Please watch the beautiful video below that was made
for Talitha Koum by a volunteer, Chris Loh.
It uses gorgeous images to illustrate perfectly the spirit
of Talitha Koum and what we're all about.
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Who We AreTalitha Koum Society (TK), started in 1999, is a non-denominational group that provides support to Canadian women who are addicted to drugs and/or alcohol and have recently been released from a correctional institution. The society's name comes from the words "Talitha Koum" which were spoken by Jesus to resurrect a dead child, when he said, "Little girl, I say to you arise". This characterizes TK's goal of resurrecting the lives of those that are typically victims of violence and have fallen into the grip of substance abuse. The cost to society of our failure to help these women and their children is enormous. In our view, these women are victims and it is the responsibility of our society to provide the means to enable these women to lead happy lives and become contributing members of society.
TK fills a critical gap in current support available, as we accept the most difficult cases who are considered too difficult to deal and cannot be accepted into other homes. Also, we are one of precious few organisations that accept women with children. Often, without the support of TK, their only other realistic option is to continue on a path of prostitution, drug and/or alcohol abuse and, ultimately, jail. Often, those with children do not seek out support due to the potential loss of connection with their children and, our experience is that in many cases, the children provide additional motivation to further help the resident deal with their substance abuse issues. We strive to break the cycle of addiction and abuse that passes from generation to generation. We also help provide our residents with valuable life skills such as buying groceries, cooking, and budgeting. Given their difficult life paths, many of our residents have not had the opportunity to develop day-to-day skills that many take for granted. We understand that addiction is not the only challenge that prevents our residents from leading productive and happy lives, so teaching them these life skills necessary in order for them to become independent is hugely important.
While we are based in the Vancouver Lower Mainland area, our geographic location has no bearing on those we accept into our care. Often, they are referred to us while still in Provincial or Federal prison whereby they are released directly into the custody of TK. They may also come from other rehabilitation houses or, in rare cases, directly from the street. We accept residents who have limited options for care and we provide them with lodging and support. During their tenure with us, we require that they accept counseling services, adapt to a structured program, learn to become more accepting of others, and be willing to not only receive support, but also to provide it to others as well. They are required to attend appropriate support group meetings such as Alcoholics, Cocaine or Narcotics Anonymous; and to meet with sponsors, parole officers and social services agencies as may be appropriate for each resident.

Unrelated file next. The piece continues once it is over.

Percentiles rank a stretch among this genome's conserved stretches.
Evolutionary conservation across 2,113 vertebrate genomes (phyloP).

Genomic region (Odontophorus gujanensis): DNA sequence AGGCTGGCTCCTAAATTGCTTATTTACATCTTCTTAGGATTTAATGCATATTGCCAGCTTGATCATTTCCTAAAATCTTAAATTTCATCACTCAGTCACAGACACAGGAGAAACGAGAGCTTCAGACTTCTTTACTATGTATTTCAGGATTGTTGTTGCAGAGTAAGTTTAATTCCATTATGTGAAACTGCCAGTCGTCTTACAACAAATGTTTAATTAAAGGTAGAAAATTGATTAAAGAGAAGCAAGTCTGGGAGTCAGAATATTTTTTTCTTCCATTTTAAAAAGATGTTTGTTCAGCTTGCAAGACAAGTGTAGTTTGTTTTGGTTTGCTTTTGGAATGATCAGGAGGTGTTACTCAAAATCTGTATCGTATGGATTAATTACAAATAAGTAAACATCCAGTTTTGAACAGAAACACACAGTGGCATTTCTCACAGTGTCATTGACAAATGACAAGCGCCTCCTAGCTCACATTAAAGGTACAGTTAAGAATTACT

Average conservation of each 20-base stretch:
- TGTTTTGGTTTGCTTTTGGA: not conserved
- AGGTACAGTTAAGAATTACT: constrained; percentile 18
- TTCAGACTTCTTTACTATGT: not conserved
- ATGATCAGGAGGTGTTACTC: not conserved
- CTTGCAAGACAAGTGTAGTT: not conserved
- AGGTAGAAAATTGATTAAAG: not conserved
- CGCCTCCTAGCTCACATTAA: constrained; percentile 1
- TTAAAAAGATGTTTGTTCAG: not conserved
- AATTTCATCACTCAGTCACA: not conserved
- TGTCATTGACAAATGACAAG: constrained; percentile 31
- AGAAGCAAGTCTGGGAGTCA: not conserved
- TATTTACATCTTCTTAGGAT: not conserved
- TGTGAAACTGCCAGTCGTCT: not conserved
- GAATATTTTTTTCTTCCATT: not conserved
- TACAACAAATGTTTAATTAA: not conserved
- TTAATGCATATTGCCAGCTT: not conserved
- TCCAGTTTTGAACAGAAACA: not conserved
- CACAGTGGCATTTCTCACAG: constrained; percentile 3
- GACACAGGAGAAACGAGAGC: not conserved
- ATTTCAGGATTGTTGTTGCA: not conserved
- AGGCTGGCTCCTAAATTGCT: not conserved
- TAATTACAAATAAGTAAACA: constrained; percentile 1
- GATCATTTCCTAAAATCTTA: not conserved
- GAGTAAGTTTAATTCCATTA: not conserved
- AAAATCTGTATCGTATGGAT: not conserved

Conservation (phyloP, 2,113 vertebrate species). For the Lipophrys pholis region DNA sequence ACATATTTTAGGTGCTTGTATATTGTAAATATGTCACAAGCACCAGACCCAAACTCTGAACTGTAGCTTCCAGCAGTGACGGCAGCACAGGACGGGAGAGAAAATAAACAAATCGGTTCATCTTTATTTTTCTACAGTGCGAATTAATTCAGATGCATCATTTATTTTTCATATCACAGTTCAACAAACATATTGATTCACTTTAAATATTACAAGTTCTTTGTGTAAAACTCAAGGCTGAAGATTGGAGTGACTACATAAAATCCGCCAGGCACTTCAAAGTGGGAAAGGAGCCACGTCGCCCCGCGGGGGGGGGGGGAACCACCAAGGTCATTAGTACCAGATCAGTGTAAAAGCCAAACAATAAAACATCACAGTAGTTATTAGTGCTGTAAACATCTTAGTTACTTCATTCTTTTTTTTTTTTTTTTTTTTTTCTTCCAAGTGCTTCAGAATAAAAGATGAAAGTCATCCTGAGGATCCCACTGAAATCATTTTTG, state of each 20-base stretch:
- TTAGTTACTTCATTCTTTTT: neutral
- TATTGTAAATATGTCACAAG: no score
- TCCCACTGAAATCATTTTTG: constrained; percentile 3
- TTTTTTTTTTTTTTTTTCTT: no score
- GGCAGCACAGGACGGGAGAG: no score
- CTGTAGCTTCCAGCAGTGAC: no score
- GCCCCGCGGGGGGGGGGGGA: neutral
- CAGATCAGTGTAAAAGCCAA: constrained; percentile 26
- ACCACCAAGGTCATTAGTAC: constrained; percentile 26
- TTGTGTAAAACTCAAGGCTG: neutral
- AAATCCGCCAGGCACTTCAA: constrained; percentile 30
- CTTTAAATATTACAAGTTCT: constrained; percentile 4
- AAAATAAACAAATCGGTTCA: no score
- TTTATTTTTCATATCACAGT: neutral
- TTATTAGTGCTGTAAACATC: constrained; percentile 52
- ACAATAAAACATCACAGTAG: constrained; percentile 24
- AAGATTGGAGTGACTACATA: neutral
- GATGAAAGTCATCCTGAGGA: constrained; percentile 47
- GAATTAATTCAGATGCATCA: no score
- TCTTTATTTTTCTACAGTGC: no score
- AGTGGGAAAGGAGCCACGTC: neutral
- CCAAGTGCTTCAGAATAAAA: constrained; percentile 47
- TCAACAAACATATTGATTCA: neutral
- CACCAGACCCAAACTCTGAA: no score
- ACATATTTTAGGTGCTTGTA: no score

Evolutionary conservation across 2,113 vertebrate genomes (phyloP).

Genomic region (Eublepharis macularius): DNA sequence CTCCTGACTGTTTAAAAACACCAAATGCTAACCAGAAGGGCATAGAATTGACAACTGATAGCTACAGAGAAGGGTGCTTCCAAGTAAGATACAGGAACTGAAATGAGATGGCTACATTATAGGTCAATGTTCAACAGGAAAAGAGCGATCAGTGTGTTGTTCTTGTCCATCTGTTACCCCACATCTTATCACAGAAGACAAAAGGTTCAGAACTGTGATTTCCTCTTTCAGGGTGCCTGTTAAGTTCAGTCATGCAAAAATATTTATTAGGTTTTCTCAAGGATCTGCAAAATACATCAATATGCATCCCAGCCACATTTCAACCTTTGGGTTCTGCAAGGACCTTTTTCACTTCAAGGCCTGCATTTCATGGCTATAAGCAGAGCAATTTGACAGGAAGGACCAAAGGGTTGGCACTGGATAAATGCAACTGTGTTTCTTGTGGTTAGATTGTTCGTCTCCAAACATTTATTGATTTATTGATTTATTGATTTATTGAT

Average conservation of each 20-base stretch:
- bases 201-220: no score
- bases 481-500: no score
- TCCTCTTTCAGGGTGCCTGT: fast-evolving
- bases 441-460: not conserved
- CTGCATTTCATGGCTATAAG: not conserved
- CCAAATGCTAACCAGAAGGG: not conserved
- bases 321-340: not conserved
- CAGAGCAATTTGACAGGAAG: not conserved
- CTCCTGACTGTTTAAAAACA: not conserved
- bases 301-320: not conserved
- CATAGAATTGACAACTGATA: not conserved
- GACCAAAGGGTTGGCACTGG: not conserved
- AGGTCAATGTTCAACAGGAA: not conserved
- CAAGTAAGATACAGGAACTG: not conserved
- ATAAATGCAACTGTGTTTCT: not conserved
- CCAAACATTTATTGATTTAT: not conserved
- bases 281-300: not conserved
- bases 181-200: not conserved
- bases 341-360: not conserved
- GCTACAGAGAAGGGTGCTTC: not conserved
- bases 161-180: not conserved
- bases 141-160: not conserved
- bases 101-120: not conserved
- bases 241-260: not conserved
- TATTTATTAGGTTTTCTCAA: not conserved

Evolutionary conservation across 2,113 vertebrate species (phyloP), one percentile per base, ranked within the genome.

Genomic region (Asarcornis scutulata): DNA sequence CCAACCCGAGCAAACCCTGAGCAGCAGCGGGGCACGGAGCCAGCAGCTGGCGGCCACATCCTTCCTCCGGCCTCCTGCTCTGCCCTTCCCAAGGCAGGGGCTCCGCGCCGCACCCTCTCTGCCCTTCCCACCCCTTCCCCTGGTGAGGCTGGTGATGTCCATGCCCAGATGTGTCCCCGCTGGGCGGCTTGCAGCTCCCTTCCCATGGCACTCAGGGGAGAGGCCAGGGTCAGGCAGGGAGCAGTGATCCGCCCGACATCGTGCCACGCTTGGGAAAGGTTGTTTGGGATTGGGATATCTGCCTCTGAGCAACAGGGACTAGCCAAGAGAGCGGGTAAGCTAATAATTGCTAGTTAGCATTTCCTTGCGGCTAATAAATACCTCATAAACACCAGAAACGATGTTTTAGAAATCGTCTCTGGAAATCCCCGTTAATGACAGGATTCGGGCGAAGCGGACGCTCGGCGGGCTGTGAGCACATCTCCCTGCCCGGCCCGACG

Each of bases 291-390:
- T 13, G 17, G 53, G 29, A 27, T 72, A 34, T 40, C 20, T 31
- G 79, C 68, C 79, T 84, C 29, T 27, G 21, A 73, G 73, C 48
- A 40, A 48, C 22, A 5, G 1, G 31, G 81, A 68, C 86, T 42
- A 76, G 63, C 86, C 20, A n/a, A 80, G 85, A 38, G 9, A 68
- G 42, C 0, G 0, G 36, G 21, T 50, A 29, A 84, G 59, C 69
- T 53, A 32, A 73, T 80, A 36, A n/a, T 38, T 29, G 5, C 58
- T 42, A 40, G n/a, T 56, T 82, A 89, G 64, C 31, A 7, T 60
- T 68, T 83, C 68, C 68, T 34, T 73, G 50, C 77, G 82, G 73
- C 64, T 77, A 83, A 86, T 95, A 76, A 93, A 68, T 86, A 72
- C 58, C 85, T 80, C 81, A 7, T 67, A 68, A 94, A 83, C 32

As space within our homes is extremely limited, the potential resident is interviewed by the Executive Director of TK prior to acceptance, to ensure she is committed to moving past her substance abuse problem and gaining control of her life. The typical tenure for a resident is between 6 months and 2 years, the timing of which is tailored individually to her needs. As outlined above, we also provide shelter to the resident's children, as appropriate, because we believe it is critical to break the generational cycle of substance abuse that is so prevalent among women afflicted with these problems.
We are staffed by women who have successfully escaped the substance abuse grip, many of whom are Talitha Koum alumni. We believe that their deep understanding of the situation and the mindset of our residents is an important key to our success. We choose to provide educational training and support to them, rather than hiring women with the education, but lacking the personal experience of our residents' difficult backgrounds. As a framework for success, we use the guiding principles of the twelve-step program developed for Alcoholics Anonymous to help the resident overcome her substance abuse problem. When they graduate from TK, we expect them to be able to live on their own, or with a TK alumni for additional support, and to share rent, cook meals, care for themselves and their children, and be functioning members of society. Success for us, is to see each resident drug and/or alcohol free for at least one year after graduation. Between a third and a half of our residents achieve this measure of success, and that typically takes them anywhere between 6 months to 2 years.